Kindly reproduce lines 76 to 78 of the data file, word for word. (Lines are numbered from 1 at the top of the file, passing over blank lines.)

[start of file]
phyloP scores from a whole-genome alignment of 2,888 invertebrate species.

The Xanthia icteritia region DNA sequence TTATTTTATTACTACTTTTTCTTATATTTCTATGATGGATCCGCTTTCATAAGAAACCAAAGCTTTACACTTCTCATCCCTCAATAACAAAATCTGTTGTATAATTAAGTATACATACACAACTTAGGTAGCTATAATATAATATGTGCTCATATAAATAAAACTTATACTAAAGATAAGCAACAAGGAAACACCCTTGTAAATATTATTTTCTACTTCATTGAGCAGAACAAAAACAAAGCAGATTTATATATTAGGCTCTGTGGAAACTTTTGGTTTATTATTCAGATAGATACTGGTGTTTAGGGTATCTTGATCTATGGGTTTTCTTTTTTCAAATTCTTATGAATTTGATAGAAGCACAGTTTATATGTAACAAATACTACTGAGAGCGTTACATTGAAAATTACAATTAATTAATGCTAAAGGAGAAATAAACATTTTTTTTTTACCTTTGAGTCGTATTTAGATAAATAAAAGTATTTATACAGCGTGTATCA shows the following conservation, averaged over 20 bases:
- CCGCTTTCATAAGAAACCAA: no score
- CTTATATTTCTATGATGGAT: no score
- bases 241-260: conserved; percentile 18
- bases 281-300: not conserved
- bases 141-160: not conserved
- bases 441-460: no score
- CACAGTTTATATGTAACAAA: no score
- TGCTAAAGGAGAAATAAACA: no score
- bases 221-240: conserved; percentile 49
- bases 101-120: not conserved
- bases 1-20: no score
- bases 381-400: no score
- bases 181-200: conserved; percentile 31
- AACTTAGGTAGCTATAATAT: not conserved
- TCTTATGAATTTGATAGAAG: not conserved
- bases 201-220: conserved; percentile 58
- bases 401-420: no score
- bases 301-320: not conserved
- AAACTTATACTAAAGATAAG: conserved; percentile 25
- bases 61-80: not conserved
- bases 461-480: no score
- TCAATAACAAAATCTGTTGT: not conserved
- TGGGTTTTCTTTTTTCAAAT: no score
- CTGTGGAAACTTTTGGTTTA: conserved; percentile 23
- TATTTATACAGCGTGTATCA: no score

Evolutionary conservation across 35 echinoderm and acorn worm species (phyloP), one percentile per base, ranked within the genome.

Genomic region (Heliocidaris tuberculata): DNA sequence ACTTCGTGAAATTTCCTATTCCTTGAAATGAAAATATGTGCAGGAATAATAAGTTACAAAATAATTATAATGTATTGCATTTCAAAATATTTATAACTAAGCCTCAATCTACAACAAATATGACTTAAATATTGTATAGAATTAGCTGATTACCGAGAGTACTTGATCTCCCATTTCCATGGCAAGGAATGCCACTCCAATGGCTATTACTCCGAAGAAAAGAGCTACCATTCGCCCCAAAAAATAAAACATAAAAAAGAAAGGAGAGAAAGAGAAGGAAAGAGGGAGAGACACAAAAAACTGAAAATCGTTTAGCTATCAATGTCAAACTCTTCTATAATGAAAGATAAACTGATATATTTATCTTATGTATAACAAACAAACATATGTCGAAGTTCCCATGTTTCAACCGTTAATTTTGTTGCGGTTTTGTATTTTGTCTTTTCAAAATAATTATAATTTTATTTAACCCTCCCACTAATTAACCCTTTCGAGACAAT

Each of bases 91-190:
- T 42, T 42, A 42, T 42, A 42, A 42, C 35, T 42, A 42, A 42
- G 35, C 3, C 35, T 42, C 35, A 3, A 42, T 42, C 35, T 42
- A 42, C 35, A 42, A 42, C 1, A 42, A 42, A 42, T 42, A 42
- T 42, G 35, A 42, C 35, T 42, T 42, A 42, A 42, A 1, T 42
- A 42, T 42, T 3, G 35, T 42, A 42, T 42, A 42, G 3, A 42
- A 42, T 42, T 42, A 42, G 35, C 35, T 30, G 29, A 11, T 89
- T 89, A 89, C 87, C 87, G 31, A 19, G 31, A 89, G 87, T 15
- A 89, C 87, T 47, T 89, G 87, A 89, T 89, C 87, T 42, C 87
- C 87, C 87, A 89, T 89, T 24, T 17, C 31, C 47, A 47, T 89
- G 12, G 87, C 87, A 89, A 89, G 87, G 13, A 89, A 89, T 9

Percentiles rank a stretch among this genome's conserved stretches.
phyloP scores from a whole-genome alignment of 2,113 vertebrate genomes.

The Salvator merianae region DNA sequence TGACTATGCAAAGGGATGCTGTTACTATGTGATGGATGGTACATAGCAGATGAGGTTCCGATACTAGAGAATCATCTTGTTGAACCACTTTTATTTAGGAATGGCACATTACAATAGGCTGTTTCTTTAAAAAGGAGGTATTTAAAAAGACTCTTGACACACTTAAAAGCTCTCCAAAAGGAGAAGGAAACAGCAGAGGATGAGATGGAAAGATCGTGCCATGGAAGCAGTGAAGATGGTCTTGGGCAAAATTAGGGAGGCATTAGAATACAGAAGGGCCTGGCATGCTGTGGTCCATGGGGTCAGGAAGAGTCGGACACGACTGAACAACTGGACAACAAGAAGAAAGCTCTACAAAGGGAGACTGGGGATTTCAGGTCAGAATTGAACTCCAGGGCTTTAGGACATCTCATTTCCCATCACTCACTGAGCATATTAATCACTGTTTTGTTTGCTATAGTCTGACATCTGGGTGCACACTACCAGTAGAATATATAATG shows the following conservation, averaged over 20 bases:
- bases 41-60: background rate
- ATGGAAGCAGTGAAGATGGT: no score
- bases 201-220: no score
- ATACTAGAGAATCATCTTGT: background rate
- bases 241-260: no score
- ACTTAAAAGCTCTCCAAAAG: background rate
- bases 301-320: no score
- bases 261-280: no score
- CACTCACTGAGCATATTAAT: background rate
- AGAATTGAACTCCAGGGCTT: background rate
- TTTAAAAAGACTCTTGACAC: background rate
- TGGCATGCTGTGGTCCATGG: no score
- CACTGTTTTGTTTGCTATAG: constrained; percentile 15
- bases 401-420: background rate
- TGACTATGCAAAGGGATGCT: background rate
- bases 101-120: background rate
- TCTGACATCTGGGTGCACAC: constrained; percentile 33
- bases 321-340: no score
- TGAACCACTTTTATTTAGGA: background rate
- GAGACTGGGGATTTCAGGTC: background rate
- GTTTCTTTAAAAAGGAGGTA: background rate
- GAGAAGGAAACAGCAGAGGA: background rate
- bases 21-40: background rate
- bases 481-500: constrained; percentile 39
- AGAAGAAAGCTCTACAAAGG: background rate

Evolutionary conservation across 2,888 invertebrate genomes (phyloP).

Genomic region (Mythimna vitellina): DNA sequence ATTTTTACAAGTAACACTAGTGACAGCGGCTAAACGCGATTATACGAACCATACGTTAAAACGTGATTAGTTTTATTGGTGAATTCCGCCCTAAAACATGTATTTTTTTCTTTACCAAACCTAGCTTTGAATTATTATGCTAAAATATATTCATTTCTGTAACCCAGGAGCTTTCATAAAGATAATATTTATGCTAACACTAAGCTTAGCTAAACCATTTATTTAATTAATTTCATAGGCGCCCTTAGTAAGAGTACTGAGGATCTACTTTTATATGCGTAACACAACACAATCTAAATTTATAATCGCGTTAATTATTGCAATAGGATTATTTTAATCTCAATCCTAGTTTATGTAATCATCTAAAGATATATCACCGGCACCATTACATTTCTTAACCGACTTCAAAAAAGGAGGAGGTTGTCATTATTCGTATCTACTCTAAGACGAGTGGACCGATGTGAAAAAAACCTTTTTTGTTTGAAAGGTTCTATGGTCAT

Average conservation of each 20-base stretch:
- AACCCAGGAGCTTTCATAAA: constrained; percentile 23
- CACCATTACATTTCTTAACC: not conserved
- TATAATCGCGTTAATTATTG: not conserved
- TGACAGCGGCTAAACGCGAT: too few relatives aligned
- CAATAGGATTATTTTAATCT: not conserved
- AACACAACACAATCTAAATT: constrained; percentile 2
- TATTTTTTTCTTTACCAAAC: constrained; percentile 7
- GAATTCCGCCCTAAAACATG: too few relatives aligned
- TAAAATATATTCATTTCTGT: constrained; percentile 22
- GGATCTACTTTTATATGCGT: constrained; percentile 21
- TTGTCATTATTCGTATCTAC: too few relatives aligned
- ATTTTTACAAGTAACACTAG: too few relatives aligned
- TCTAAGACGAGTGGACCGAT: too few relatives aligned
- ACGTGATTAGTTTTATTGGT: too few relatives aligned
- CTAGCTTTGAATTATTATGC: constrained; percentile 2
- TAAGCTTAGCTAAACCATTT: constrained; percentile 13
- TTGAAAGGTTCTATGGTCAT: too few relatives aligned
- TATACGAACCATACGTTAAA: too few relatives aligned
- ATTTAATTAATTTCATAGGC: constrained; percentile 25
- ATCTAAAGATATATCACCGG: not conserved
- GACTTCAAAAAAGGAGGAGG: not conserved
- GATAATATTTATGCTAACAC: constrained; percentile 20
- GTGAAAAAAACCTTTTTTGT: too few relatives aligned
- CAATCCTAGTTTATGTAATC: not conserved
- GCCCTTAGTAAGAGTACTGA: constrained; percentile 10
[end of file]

- CAATAGGATTATTTTAATCT: not conserved
- AACACAACACAATCTAAATT: constrained; percentile 2
- TATTTTTTTCTTTACCAAAC: constrained; percentile 7